Sexy baby dolls
As dolls and children’s clothing get sexier, should we be getting more worried?
dress me up pretty (iStockphoto.com)
A recent Dora
debate about one of Mattel Inc's most prized poppie
products is raging between the moms of America. The little Latina rolemodel, Dora the explorer, has gone from being a chubby cherub to a mod middle schooler in Mattel's hope to hold onto their growing (up) clientele.
HispanicBusiness.com are describing the little chica's change as a Bratz style makeover
. While some moms are fine with the change, others feel the new look is more sexy than grown up and not in the best interests of their impressionable young daughters. They're baying for the return of the original. The new fashion flashed Dora is a spunky tween who wears a pink tunic, purple leggings and ballet pumps. But when comparing her to the pleather wearing Bratz dolls, though, we may see there is bigger flash to buy.
The Bratz products have infiltrated the South African market with phenomenal speed and aggression. It could be that the multicultural mix of girly figurines are perfect for our Rainbow Nation. It could be that the South African action model market is long overdue for some trendy teeny-bopper idols. Or, and this may be it: the mindset that our little girls are getting drummed into them that it's cool to be sexy is finally hitting home. While the American parents are starting a petition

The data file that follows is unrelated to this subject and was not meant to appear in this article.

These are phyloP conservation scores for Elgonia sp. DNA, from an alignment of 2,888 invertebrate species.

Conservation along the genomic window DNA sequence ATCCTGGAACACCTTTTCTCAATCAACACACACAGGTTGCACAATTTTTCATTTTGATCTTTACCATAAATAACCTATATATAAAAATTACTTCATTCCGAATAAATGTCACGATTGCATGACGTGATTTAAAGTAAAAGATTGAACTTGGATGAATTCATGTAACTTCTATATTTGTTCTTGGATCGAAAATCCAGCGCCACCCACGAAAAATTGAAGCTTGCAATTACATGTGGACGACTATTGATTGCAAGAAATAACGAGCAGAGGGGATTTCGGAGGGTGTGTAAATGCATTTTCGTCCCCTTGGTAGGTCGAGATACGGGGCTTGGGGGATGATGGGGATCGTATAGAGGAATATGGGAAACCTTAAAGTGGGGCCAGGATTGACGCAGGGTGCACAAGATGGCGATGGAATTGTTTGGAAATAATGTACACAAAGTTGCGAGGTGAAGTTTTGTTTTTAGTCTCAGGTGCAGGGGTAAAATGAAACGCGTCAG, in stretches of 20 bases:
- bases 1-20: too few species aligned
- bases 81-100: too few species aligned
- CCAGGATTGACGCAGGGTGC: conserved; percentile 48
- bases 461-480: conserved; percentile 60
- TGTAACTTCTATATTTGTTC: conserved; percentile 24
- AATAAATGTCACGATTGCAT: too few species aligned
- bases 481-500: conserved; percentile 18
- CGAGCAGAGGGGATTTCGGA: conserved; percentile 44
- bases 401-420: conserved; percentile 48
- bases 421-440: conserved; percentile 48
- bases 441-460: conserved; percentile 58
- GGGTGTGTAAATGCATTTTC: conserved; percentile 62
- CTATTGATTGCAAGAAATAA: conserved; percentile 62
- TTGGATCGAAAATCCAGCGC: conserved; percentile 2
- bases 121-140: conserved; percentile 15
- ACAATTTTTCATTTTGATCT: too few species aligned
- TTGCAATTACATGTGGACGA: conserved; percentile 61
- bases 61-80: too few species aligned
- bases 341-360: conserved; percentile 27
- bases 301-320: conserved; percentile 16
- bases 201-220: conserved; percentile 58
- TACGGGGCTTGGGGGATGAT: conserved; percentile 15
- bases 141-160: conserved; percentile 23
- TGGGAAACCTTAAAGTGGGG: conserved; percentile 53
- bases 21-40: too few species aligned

to stop the sexyfying of the characters their little girls identify with, South African caregivers are still carrying home high heels and high hemlines to make their little girls look 'cute' and ougat
Preschoolers parade in bikinis on our beaches and wear leggings and high heeled shoes to the malls. Retailers are providing warehouses full of smaller sized adult clothing for kids. High heels, bikinis, mini skirts and tight denims all come in sizes ranging from teen to toddler. Is it time that we as a nation face up to fact that we're letting our little girls down by teaching them mode above morality? Perhaps girls were better off when they played Doctor instead of dress-up.
In a nation where the leading political party's President has gone on record saying that wearing a kanga
is an invitation to sex, there must be a better reason than trend to support an industry that encourages tight and teeny clothing on young girls. Should South African parents be teaching girls to idolise miniskirt-wearing miniatures? And what about their own apparel?